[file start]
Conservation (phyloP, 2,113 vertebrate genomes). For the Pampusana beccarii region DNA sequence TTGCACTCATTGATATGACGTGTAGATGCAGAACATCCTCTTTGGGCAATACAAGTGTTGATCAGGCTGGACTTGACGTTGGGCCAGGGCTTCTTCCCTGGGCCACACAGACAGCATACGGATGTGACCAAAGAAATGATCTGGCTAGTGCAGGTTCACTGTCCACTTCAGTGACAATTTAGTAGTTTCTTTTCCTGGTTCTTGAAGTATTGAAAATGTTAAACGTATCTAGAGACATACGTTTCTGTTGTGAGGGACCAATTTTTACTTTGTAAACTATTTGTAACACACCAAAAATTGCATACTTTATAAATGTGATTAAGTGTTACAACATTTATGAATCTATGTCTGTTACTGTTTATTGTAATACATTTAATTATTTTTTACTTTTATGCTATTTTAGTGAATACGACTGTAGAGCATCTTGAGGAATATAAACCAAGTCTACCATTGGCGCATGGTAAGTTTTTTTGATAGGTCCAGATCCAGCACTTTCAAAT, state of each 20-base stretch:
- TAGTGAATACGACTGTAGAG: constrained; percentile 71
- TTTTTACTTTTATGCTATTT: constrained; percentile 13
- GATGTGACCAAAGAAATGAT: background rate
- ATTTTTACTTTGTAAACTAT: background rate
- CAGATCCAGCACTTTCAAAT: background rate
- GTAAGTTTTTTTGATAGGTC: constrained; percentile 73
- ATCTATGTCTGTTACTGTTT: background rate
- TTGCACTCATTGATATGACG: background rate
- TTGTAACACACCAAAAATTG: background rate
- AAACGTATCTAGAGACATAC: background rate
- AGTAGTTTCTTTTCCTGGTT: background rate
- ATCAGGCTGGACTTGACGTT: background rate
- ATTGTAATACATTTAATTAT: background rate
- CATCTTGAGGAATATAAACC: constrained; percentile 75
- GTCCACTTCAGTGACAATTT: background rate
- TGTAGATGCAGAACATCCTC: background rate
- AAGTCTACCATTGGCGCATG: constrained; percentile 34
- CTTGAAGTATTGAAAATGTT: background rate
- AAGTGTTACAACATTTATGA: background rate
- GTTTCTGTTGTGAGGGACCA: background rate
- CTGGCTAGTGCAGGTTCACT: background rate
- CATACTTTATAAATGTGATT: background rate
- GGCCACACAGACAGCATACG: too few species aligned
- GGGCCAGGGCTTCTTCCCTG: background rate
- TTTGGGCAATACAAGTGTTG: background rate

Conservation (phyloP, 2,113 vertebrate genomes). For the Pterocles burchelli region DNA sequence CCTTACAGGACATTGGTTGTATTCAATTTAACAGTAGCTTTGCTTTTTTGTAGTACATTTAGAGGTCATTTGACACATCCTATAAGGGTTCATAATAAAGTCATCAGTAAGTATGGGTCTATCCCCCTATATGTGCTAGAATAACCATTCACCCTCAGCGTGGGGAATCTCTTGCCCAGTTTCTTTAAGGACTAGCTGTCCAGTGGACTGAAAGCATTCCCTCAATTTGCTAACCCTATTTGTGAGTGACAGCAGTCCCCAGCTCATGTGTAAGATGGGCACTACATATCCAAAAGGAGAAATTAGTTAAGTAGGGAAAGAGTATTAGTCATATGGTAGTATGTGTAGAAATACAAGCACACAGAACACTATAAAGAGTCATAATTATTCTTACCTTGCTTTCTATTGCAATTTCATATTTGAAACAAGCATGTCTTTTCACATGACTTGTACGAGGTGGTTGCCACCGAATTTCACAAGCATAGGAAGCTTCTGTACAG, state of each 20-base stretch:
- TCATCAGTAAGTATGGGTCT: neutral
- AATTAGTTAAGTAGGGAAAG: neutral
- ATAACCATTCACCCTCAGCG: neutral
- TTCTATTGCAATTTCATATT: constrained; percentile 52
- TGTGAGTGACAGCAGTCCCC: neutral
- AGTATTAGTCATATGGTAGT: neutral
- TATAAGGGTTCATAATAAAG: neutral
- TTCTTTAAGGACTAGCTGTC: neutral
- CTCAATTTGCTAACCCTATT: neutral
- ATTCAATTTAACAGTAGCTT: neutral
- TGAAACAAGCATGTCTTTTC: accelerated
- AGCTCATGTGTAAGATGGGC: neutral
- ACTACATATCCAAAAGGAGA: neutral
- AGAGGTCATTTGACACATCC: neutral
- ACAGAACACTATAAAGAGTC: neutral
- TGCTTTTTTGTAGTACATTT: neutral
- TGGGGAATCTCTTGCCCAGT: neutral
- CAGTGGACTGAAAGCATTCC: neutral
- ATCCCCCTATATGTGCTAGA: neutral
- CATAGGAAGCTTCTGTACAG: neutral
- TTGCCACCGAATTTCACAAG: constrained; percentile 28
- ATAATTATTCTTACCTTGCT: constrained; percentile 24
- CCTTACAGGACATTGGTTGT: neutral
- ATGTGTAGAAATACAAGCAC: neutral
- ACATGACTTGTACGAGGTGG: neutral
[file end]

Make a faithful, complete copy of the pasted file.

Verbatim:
Conservation (phyloP, 2,113 vertebrate genomes). For the Pampusana beccarii region DNA sequence TTGCACTCATTGATATGACGTGTAGATGCAGAACATCCTCTTTGGGCAATACAAGTGTTGATCAGGCTGGACTTGACGTTGGGCCAGGGCTTCTTCCCTGGGCCACACAGACAGCATACGGATGTGACCAAAGAAATGATCTGGCTAGTGCAGGTTCACTGTCCACTTCAGTGACAATTTAGTAGTTTCTTTTCCTGGTTCTTGAAGTATTGAAAATGTTAAACGTATCTAGAGACATACGTTTCTGTTGTGAGGGACCAATTTTTACTTTGTAAACTATTTGTAACACACCAAAAATTGCATACTTTATAAATGTGATTAAGTGTTACAACATTTATGAATCTATGTCTGTTACTGTTTATTGTAATACATTTAATTATTTTTTACTTTTATGCTATTTTAGTGAATACGACTGTAGAGCATCTTGAGGAATATAAACCAAGTCTACCATTGGCGCATGGTAAGTTTTTTTGATAGGTCCAGATCCAGCACTTTCAAAT, state of each 20-base stretch:
- TAGTGAATACGACTGTAGAG: constrained; percentile 71
- TTTTTACTTTTATGCTATTT: constrained; percentile 13
- GATGTGACCAAAGAAATGAT: background rate
- ATTTTTACTTTGTAAACTAT: background rate
- CAGATCCAGCACTTTCAAAT: background rate
- GTAAGTTTTTTTGATAGGTC: constrained; percentile 73
- ATCTATGTCTGTTACTGTTT: background rate
- TTGCACTCATTGATATGACG: background rate
- TTGTAACACACCAAAAATTG: background rate
- AAACGTATCTAGAGACATAC: background rate
- AGTAGTTTCTTTTCCTGGTT: background rate
- ATCAGGCTGGACTTGACGTT: background rate
- ATTGTAATACATTTAATTAT: background rate
- CATCTTGAGGAATATAAACC: constrained; percentile 75
- GTCCACTTCAGTGACAATTT: background rate
- TGTAGATGCAGAACATCCTC: background rate
- AAGTCTACCATTGGCGCATG: constrained; percentile 34
- CTTGAAGTATTGAAAATGTT: background rate
- AAGTGTTACAACATTTATGA: background rate
- GTTTCTGTTGTGAGGGACCA: background rate
- CTGGCTAGTGCAGGTTCACT: background rate
- CATACTTTATAAATGTGATT: background rate
- GGCCACACAGACAGCATACG: too few species aligned
- GGGCCAGGGCTTCTTCCCTG: background rate
- TTTGGGCAATACAAGTGTTG: background rate

Conservation (phyloP, 2,113 vertebrate genomes). For the Pterocles burchelli region DNA sequence CCTTACAGGACATTGGTTGTATTCAATTTAACAGTAGCTTTGCTTTTTTGTAGTACATTTAGAGGTCATTTGACACATCCTATAAGGGTTCATAATAAAGTCATCAGTAAGTATGGGTCTATCCCCCTATATGTGCTAGAATAACCATTCACCCTCAGCGTGGGGAATCTCTTGCCCAGTTTCTTTAAGGACTAGCTGTCCAGTGGACTGAAAGCATTCCCTCAATTTGCTAACCCTATTTGTGAGTGACAGCAGTCCCCAGCTCATGTGTAAGATGGGCACTACATATCCAAAAGGAGAAATTAGTTAAGTAGGGAAAGAGTATTAGTCATATGGTAGTATGTGTAGAAATACAAGCACACAGAACACTATAAAGAGTCATAATTATTCTTACCTTGCTTTCTATTGCAATTTCATATTTGAAACAAGCATGTCTTTTCACATGACTTGTACGAGGTGGTTGCCACCGAATTTCACAAGCATAGGAAGCTTCTGTACAG, state of each 20-base stretch:
- TCATCAGTAAGTATGGGTCT: neutral
- AATTAGTTAAGTAGGGAAAG: neutral
- ATAACCATTCACCCTCAGCG: neutral
- TTCTATTGCAATTTCATATT: constrained; percentile 52
- TGTGAGTGACAGCAGTCCCC: neutral
- AGTATTAGTCATATGGTAGT: neutral
- TATAAGGGTTCATAATAAAG: neutral
- TTCTTTAAGGACTAGCTGTC: neutral
- CTCAATTTGCTAACCCTATT: neutral
- ATTCAATTTAACAGTAGCTT: neutral
- TGAAACAAGCATGTCTTTTC: accelerated
- AGCTCATGTGTAAGATGGGC: neutral
- ACTACATATCCAAAAGGAGA: neutral
- AGAGGTCATTTGACACATCC: neutral
- ACAGAACACTATAAAGAGTC: neutral
- TGCTTTTTTGTAGTACATTT: neutral
- TGGGGAATCTCTTGCCCAGT: neutral
- CAGTGGACTGAAAGCATTCC: neutral
- ATCCCCCTATATGTGCTAGA: neutral
- CATAGGAAGCTTCTGTACAG: neutral
- TTGCCACCGAATTTCACAAG: constrained; percentile 28
- ATAATTATTCTTACCTTGCT: constrained; percentile 24
- CCTTACAGGACATTGGTTGT: neutral
- ATGTGTAGAAATACAAGCAC: neutral
- ACATGACTTGTACGAGGTGG: neutral